I never thought there would be much of a market for tobacco photographs. It’s the health rap of course. All the anti-smoking campaigns and so on. I was wrong. I put a couple of shots of tobacco plants at sunrise on my website and sold three framed prints within a week. Two were purchased by a tobacco buyer here in North Carolina. Understandable. The other to someone in California. Perhaps they saw some artistic merit in the shot. I’d like to think so. I then put a few shots of flowering tobacco up and sold those rather quickly. Other shots have also sold well. Cards even. So there you go. Contrary to what you might think, Tobacco is still a big crop here. The field in this shot is near our farm. I have no doubt the farmer is a contract grower for one of the big tobacco companies. Not just in North Carolina either. I read somewhere that Tobacco is grown in Connecticut for Cigar makers. Who knew?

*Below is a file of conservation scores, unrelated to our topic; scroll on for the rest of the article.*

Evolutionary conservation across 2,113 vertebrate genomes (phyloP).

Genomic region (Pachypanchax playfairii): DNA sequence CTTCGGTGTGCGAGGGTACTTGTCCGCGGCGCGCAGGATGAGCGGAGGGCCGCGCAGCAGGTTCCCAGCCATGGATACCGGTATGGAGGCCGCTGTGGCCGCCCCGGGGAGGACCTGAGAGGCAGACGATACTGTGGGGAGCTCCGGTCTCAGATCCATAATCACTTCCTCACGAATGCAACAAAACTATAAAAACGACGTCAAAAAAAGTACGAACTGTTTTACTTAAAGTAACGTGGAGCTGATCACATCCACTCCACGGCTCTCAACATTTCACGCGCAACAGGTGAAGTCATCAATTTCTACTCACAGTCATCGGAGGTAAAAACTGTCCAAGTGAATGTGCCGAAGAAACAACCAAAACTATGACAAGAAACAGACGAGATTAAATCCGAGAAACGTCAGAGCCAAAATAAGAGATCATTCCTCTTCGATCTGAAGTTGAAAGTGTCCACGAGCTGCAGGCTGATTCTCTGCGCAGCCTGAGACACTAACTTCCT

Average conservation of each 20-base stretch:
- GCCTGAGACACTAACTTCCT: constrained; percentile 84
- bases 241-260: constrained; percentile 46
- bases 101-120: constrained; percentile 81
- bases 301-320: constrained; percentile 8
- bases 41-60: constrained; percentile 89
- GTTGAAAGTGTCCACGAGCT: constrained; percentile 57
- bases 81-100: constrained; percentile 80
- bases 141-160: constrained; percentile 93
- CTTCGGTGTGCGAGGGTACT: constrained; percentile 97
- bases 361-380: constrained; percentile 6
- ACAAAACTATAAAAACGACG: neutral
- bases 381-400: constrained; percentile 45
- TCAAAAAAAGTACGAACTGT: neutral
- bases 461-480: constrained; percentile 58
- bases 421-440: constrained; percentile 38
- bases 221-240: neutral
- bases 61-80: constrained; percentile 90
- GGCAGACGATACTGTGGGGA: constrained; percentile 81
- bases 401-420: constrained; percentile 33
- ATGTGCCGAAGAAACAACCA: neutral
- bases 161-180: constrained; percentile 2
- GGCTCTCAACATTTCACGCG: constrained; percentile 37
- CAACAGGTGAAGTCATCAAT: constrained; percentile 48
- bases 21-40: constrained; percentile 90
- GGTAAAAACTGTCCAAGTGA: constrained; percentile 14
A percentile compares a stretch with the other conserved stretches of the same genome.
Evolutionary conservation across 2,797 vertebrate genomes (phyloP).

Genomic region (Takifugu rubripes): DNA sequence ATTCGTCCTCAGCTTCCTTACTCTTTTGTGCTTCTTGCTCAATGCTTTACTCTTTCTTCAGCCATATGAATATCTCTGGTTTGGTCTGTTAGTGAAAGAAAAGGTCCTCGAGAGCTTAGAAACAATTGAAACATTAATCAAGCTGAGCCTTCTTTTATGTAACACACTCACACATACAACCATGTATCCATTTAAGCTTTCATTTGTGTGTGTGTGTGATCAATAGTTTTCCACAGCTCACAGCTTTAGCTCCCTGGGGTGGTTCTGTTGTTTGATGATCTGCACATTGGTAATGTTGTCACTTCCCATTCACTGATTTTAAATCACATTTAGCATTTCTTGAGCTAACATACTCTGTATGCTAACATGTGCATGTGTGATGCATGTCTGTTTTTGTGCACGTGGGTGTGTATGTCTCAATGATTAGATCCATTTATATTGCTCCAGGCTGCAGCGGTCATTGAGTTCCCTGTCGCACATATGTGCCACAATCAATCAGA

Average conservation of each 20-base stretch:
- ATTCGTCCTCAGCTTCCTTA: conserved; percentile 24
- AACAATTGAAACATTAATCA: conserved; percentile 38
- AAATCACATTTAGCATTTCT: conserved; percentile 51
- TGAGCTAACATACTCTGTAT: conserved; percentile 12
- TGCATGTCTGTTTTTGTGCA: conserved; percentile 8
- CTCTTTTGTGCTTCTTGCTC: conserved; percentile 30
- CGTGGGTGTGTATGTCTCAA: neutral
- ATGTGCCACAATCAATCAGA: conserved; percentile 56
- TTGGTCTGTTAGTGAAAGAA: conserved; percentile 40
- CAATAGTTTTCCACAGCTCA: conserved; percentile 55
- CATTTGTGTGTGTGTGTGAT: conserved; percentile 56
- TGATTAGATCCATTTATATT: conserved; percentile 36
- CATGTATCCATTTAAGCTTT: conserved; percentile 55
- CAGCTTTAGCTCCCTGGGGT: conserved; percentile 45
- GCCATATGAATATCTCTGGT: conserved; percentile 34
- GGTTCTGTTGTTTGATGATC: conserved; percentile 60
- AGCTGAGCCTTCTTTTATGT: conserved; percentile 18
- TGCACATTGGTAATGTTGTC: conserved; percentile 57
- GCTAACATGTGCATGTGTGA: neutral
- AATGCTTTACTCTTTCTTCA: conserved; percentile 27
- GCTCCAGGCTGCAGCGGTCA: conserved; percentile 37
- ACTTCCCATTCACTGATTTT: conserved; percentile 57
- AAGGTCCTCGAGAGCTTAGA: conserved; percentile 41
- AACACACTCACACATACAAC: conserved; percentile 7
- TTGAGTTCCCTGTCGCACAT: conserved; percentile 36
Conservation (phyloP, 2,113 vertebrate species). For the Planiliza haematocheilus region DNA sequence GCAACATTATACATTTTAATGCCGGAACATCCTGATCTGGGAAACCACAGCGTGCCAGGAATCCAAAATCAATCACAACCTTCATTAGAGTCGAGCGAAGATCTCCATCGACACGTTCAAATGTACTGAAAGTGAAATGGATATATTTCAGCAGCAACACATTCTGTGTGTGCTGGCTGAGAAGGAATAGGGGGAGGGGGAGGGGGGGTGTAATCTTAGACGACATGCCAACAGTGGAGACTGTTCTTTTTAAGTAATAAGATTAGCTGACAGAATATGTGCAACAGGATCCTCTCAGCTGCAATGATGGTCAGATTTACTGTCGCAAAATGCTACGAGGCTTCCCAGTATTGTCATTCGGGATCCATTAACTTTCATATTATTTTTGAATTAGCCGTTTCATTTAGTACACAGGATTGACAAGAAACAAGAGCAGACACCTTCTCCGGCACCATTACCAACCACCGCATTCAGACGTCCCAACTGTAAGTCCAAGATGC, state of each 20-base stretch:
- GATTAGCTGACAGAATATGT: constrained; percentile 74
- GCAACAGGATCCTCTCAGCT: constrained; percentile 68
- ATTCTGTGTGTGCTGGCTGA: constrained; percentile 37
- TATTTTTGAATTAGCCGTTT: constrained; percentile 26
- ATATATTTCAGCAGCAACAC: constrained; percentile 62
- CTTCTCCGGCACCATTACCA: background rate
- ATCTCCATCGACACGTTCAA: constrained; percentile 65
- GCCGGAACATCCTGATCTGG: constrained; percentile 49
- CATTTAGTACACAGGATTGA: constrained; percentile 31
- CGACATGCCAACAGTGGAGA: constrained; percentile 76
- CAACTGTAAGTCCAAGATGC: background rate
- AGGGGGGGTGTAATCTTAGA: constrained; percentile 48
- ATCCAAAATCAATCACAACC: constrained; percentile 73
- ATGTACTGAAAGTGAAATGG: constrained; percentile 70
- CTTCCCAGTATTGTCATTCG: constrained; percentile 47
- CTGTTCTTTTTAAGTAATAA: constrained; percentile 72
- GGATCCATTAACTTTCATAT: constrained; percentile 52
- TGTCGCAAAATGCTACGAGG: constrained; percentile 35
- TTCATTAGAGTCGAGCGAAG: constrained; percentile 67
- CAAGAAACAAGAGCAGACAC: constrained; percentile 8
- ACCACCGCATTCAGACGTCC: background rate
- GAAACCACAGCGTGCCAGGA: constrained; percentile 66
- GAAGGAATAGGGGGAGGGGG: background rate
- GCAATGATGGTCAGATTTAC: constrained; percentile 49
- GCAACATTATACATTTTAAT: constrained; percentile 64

We stopped growing it here on the farm shortly before my wife and I moved down from Virginia but I have a long history with Tobacco. I remember when my father would drive us to Richmond in the 50’s, we’d pass by the huge American Tobacco Company Plant on US 301. One of their tobacco warehouses was right on the highway. Out front, facing the highway were e were two huge packs of Lucky Strikes in a reclining pose with the caption, “Quiet, Tobacco is Sleeping”. The toughest thing I ever did in my life was quit smoking when I was 39. That was before all the nicotine patches came out. I chewed toothpicks and drove everybody crazy. It was six months before I stopped dreaming about cigarettes. Health-wise, it probably saved my life. So you’d probably think I would be the last person with a camera who would want to take a shot of the dastardly weed. Not so. I find it a most interesting subject. The texture, the different shades of color, the shape. I find it a rather artistic plant. I just didn’t think many would want pictures of it. Thanks for the look and the read….And, have a great weekend.
Tobacco at Sunset in Eastern North Carolina. There is still a lot of this grown even though many farmers participated in the government buy back program years ago and gave up their allotments. Thanks for the look and have a great evening.